Like Ray Bourque with Boston, Wendel Clark with Toronto and Trevor Linden with Vancouver, Blake will always be associated with only one team even though he played elsewhere.
And like Clark and Linden, Blake also returned to where it all started.
“The settings are very familiar to me,” Blake said this week from Los Angeles. “In terms of management, coaches and players, it’s totally different than it was five years ago when I was last playing here. But the buildings and the routine, it became real familiar in a hurry.”
Deep down, Blake also had a feeling he’d come back one day and finish his career as a King. He even kept his home in Manhattan Beach, Calif., despite playing for the Colorado Avalanche the last four-plus seasons. So when he signed with the Kings this summer, he didn’t even need to find a place to live.
“Yes, my wife (Brandy) is from here, we had a lot of connections here,” said the 36-year-old native of Simcoe, Ont., an avid beach volleyball player. “While I went back to Canada for the month of July, the rest of the time I always spent here in the off-season. That transition this summer was fairly simple, moving back full-time in the same house (which he bought in 1989).”
It’s because of his deep-rooted connection to the area and the organization that Blake’s departure to Colorado was so upsetting to Kings fans. They booed him mercilessly every time he touched the puck at the Staples Center while wearing an Avs uniform the last five years.
“It wasn’t very much fun coming in here with an Avalanche jersey on,” said Blake, who helped Colorado knock out the Kings in the second round of the ’01 playoffs. “But it’s been fine this time around. Hopefully a little more success in terms of wins will help in that direction, too.”
Blake was the Kings’ fourth-round pick, 70th overall, in the 1988 NHL entry draft. He cracked the team in 1990-91 and enjoyed tremendous seasons before being traded to Colorado on Feb. 21, 2001, along with Steve Reinprecht in exchange for Aaron Miller, Adam Deadmarsh, Jared Aulin and a first-round draft choice. He won a Stanley Cup with the Avs a few months later and made the playoffs every year in Denver.
Truth be told, he was a little torn as July 1 approached. Yes, he had the Kings in the back of his mind, but he also enjoyed his years in Colorado. The salary cap took care of that.
“With the (salary cap) restrictions, there wasn’t a lot of room in Colorado anymore,” said Blake. “(Avs GM) Francois Giguere was really good about it. He flew out to L.A., we had dinner and talked and understood that our plans weren’t going to be on the same page going forward.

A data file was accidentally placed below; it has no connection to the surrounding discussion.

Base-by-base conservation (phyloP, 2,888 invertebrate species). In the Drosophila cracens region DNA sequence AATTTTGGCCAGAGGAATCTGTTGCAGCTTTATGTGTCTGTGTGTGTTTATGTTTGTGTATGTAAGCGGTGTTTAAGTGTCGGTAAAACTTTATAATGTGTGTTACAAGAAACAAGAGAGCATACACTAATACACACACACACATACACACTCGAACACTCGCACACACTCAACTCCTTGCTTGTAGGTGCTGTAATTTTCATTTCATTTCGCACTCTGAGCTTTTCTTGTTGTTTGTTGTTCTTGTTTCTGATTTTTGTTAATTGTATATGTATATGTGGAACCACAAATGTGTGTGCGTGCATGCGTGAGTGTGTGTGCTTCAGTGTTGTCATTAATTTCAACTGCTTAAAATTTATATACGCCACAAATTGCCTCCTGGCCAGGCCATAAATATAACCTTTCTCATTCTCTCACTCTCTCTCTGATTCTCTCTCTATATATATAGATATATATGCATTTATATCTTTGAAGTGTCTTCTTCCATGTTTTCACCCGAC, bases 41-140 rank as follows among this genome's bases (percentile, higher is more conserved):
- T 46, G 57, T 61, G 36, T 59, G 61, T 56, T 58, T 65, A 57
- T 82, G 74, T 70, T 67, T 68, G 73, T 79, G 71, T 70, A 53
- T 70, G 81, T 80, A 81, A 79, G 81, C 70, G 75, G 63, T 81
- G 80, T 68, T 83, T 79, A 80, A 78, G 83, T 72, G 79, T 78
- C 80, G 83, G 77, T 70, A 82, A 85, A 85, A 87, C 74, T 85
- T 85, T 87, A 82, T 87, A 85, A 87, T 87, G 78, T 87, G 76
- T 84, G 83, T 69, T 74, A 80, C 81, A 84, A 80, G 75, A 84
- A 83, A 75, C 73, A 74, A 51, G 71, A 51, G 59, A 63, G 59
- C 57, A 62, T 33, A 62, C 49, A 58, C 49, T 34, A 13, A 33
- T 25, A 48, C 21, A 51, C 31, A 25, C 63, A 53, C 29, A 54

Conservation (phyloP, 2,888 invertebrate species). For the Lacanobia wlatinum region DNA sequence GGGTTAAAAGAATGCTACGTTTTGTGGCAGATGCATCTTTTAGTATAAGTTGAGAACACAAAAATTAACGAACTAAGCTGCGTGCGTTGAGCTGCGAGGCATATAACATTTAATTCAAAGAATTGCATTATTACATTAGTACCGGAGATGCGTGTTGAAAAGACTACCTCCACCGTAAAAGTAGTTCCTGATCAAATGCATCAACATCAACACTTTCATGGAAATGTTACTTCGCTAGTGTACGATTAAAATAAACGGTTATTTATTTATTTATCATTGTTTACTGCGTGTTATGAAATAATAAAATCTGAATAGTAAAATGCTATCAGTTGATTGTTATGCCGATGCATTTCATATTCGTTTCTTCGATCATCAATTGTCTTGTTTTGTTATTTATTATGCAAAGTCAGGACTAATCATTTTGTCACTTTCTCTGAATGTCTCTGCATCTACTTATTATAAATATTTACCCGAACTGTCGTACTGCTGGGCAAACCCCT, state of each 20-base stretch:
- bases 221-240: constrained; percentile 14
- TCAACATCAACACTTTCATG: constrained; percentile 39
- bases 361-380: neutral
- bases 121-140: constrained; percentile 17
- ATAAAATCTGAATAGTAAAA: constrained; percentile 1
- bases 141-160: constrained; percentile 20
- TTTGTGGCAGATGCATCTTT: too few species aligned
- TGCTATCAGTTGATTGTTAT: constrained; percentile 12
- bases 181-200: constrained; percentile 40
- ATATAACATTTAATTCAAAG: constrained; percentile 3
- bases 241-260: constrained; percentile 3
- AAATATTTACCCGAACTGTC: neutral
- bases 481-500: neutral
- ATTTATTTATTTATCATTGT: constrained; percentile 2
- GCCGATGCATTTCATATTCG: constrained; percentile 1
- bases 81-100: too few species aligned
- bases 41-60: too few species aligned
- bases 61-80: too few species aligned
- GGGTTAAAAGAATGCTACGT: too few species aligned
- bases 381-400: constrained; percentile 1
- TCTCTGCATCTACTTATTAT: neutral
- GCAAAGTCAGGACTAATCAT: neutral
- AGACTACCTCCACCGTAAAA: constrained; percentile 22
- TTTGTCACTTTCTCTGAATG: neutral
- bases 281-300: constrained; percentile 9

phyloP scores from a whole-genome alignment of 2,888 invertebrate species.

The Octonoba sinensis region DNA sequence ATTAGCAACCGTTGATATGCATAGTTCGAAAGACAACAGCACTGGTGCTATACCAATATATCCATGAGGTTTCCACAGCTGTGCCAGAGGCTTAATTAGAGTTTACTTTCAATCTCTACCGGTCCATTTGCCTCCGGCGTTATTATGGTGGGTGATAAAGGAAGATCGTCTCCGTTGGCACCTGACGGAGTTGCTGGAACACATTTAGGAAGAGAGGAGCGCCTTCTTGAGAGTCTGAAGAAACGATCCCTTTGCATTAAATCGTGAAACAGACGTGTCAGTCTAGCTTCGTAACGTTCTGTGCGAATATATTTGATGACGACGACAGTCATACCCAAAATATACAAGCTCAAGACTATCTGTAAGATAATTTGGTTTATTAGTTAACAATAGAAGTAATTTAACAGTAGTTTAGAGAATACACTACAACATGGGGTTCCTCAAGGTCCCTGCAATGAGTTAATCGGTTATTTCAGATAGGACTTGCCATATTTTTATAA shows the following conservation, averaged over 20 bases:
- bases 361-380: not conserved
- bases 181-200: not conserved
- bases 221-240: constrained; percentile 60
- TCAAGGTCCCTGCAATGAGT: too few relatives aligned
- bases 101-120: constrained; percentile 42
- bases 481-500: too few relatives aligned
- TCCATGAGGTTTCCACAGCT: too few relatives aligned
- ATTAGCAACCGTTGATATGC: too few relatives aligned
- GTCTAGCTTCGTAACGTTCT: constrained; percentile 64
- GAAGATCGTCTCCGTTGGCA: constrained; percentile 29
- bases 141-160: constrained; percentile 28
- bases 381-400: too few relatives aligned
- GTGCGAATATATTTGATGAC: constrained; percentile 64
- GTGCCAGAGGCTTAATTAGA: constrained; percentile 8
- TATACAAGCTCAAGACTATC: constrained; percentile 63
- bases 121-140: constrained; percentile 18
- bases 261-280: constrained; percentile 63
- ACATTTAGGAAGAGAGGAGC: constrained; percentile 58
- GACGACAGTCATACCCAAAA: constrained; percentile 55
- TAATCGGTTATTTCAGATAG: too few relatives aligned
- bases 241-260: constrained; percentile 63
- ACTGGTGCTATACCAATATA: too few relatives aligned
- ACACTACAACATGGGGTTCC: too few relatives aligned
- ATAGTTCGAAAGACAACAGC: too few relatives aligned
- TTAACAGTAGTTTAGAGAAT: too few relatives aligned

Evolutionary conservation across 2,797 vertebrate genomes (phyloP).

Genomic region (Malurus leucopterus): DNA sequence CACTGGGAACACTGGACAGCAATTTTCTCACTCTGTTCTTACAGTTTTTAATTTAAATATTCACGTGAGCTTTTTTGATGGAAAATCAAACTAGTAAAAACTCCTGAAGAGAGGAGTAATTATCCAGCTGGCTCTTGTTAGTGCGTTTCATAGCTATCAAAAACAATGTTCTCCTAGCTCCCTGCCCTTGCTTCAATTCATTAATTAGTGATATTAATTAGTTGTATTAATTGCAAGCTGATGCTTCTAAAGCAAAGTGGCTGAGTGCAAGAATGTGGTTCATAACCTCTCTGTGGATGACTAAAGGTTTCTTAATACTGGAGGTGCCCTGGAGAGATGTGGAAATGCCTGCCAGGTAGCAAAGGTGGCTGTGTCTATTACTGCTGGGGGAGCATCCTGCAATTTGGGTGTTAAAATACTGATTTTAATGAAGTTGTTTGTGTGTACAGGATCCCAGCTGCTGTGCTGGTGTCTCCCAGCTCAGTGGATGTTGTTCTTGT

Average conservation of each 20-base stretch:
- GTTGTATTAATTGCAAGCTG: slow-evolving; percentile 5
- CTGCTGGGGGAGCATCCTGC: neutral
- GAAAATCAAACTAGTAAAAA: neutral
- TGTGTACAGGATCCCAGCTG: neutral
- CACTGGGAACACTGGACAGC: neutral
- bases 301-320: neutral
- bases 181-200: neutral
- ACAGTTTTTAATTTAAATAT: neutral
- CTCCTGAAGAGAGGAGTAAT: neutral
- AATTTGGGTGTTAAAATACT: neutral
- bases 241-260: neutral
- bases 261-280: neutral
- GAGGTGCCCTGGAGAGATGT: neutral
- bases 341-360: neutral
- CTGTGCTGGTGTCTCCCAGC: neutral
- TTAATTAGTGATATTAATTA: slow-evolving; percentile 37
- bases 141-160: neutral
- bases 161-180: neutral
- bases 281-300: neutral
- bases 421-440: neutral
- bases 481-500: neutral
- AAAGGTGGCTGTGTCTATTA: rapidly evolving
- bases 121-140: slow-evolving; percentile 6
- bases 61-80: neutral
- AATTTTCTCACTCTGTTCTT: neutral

“So then when I had to look at free agency, I sat down with (Kings GM) Dean Lombardi and coach (Marc) Crawford and took a look at the direction and where they wanted to take the team. And the time line they wanted to take. Because I still wanted to be involved in pushing this team to another level.”
He didn’t last long on the open market, signing a US$12-million, two-year contact July 1 with the Kings. He was back home.
“It’s been good,” said Blake. “Obviously we’ve got a little struggle winning games, but as far as everything else surrounding that it’s been a pretty easy move and a good set-up again for me.”
On the ice, the Kings have struggled out of the gate at 4-8-3 but it’s no secret this is a rebuilding year for Los Angeles. The Jack Johnson trade which brought over the highly touted prospect from Carolina in exchange for Tim Gleason and Eric Belanger signalled that. While Blake understands that, he also believes he’ll still be around when the Kings are contenders again.
“I also think that in talking to management in the summer, it’s not a five-or six-year process,” said Blake. “It’s something where in the next few years here we want to take steps to go in the right direction and I’ve been pretty comfortable with that.”
Blake, like his team, is off to a bit of a slow start with two goals and two assists in 15 games. But his presence on the team goes far beyond goals and assists. He’s a leader on a young team and a fan favourite that helps sells tickets.
His leadership comes in different ways. Hoping to settle down perennial bad boy Sean Avery this season, the Kings put the winger’s dressing room stall in between Blake and captain Mattias Norstrom. Avery now has guidance and sage advice on either side of him.
“You know what, to be honest, there hasn’t been a thing between Matty and I that we’ve even said to Sean,” said Blake, trying to downplay it. “I think he understood this summer the direction he wanted to take his career in. And he’s been great. It can only come from him, only he can change that. From Day 1 here he’s been very competitive and very good to this whole organization. He’s got a lot to offer as a player and can definitely help this team.”